After a quick and immensely entertaining UBER ride to my $100 a night posh Airbnb, I found myself walking down the vibrant mosaic streets in Lisbon, feeling oddly at home. Everyone is nice, and the majority of the local residents speak perfect English (this caused some problems when I tried to practice my Portuguese). This theme continued during my stay in Portugal.
Be warned, while 99.9999999% of the Portuguese people are insanely nice and helpful, there are those who like to prey on women tourists. While walking down the streets of downtown Lisbon, one of the women that met up with me during my trip was almost pick pocketed right in front of me. After we caught the man tugging at her purse, he merely looked at us and calmly walked away. (TIP: When exploring the city, carry a small purse that goes across your body. Make sure it locks securely, and walk with the bag in front of you. DO NOT WEAR IT BEHIND YOU. If you are traveling with camera equipment, purchase a book bag that has a secure lock and a small zip up pouch in the front for stashing your cell phone, debit cards, money, and IDs.)
Okay, back to the good stuff…
Food is everywhere—be prepared
Lisbon offers a wide variety of food to choose from and it’s delicious. Whether you want traditional Portuguese food, pasta, sushi, or hamburgers, it’s available and the competition is intense. Don’t be surprised when people come up and try to talk you into eating with them, and don’t feel obligated to eat at a restaurant just because you’re approached. They do this to everyone and they’re good at it. Lisbon offers any food that you could possibly want, so choose what you’re craving. If you want to try something more traditional, try the Cod, it’s amazing, fresh, and literally everywhere. (TIP: table water is free in Portugal, however, the bread is not. Every restaurant will offer and even place a basket on your table, but don’t eat it unless you are willing to purchase it.)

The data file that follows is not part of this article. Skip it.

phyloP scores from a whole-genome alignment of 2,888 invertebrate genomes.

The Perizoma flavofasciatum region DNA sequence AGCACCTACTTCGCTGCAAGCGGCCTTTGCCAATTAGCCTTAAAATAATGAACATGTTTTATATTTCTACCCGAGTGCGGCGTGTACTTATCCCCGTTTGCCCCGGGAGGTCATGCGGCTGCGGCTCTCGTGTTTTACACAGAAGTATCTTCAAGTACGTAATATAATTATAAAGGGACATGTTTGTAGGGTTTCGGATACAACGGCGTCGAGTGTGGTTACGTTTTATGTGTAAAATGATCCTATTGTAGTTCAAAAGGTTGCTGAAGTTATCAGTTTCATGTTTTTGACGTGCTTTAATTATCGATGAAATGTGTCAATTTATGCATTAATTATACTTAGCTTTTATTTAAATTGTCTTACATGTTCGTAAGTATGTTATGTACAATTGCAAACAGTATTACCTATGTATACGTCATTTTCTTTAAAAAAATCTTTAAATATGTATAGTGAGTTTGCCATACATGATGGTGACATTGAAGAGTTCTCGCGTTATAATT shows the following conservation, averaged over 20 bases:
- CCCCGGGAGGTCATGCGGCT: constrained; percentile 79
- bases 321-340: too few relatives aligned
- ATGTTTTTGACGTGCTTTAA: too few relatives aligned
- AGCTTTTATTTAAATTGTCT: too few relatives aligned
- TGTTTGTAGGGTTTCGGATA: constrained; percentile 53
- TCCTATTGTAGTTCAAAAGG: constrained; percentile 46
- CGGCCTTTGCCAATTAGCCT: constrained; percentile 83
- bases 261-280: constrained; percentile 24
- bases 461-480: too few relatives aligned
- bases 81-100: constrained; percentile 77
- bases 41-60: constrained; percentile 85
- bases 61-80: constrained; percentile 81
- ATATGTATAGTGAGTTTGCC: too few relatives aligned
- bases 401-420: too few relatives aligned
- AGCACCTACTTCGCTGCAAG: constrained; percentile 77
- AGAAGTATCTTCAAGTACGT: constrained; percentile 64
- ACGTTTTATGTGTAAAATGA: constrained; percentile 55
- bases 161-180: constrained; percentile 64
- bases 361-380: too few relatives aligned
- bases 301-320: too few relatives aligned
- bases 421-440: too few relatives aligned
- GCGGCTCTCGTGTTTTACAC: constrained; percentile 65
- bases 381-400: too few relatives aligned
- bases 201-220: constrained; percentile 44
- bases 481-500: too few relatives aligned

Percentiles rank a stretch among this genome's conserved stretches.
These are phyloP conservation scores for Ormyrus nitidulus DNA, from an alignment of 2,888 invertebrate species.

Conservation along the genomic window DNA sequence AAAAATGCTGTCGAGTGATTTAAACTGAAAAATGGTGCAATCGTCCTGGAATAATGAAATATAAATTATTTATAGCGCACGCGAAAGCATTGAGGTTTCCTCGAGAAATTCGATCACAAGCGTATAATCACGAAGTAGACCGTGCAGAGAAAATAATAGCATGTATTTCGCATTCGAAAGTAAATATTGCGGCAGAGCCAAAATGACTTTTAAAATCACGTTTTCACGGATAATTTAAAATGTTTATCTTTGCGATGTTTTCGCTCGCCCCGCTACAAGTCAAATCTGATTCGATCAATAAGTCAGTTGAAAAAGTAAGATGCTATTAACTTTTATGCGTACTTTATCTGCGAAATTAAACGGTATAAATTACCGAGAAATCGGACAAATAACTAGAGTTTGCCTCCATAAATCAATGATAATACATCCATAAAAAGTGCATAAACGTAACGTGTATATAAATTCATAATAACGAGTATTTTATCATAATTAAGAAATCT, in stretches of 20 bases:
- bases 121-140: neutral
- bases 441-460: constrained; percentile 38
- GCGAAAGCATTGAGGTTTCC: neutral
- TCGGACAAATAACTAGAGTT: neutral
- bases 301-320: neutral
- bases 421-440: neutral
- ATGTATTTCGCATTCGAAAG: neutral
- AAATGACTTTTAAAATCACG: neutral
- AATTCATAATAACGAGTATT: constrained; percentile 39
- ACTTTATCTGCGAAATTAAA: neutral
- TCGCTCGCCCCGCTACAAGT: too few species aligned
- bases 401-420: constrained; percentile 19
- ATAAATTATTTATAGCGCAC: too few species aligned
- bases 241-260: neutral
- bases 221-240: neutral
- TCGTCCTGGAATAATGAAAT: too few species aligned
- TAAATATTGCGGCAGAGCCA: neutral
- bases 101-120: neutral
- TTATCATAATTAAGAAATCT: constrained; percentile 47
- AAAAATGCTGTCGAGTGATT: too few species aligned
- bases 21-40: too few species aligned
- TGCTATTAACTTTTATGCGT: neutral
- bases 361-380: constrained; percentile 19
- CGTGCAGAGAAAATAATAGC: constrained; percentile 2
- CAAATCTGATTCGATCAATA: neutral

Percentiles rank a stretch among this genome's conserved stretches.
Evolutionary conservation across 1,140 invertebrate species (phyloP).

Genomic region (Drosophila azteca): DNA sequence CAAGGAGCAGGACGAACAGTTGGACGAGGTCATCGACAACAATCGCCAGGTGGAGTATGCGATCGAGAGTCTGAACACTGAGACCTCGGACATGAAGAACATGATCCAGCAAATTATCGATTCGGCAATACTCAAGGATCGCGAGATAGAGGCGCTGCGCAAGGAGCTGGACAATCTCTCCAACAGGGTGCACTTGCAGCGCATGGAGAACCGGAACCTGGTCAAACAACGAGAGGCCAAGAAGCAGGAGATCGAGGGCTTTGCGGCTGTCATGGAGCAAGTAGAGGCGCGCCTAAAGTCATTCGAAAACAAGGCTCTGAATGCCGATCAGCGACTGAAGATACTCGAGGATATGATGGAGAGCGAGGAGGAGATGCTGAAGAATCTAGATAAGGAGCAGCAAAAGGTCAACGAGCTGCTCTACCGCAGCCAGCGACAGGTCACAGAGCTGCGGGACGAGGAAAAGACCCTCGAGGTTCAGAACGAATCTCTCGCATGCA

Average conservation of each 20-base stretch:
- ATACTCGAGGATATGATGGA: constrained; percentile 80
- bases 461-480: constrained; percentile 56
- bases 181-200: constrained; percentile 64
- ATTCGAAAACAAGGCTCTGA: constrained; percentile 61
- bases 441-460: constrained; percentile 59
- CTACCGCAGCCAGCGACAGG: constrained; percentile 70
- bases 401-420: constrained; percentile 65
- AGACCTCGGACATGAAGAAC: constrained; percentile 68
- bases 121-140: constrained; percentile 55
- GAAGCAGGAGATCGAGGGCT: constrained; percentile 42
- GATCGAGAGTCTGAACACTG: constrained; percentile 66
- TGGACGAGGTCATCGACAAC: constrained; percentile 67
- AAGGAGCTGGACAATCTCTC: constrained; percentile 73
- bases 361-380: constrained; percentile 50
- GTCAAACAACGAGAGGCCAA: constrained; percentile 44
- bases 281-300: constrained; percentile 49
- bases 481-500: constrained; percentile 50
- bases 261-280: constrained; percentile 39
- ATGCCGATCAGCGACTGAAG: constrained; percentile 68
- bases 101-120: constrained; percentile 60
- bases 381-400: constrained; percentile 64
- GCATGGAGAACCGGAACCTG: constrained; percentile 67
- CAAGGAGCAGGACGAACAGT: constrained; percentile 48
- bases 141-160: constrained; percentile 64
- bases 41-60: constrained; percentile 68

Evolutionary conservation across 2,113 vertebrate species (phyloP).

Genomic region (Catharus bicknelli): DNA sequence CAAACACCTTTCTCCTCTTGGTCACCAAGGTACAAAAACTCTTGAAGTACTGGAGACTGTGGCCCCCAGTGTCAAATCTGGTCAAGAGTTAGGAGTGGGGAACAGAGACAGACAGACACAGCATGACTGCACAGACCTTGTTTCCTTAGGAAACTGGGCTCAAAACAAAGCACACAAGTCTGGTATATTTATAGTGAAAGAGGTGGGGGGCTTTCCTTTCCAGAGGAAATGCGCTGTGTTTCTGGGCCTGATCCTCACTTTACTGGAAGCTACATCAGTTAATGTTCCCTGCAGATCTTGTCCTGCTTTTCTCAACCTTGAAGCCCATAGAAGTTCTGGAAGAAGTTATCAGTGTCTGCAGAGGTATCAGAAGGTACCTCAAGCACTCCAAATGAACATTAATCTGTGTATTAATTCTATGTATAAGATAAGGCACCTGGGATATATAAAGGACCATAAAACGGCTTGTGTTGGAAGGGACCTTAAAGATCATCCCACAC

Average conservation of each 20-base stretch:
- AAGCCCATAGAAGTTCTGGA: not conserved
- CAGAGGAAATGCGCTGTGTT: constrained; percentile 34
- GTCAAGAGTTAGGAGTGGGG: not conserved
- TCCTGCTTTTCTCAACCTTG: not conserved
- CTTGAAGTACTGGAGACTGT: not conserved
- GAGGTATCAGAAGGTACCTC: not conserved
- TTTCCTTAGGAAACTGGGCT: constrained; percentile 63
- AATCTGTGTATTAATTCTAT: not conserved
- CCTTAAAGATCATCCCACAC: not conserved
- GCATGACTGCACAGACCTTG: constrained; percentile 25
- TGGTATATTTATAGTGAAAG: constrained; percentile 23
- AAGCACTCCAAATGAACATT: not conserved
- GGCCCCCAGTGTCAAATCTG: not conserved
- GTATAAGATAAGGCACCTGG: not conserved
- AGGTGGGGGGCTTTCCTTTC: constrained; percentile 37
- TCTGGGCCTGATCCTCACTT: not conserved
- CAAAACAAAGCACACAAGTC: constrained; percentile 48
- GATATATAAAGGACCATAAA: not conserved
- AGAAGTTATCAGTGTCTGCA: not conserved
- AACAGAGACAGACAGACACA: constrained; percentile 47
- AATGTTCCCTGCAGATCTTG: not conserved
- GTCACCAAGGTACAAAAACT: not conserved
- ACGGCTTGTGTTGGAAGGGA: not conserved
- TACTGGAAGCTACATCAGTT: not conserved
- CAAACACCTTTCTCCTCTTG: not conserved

Portugal is not only known for its delicious food, but also its picturesque beaches, and there are many. Unfortunately, I was unable to visit the most famous ones, however, I was able to make my way to Cascais. Although this might not be the “prettiest” beach town in the country, it is absolutely beautiful. The beach town is booming with great music, delicious restaurants, and insanely good looking and fit people.
WIFI is everywhere. Yes, you read that right. It is EVERYWHERE in Lisbon and the surrounding cities, and free! WIFI is available in all hotels/Airbnb, restaurants, buses, metros, and trains, and even the beach! I, unfortunately, do not have an international phone plan, however, I didn’t need one while in Portugal. During my trip, I was able to connect to any open WIFI channel, and make calls using WhatsApp or Google Talk. This is important to let your family know that you are still alive… (TIP: if you have T-Mobile, you are able to make international calls for free.)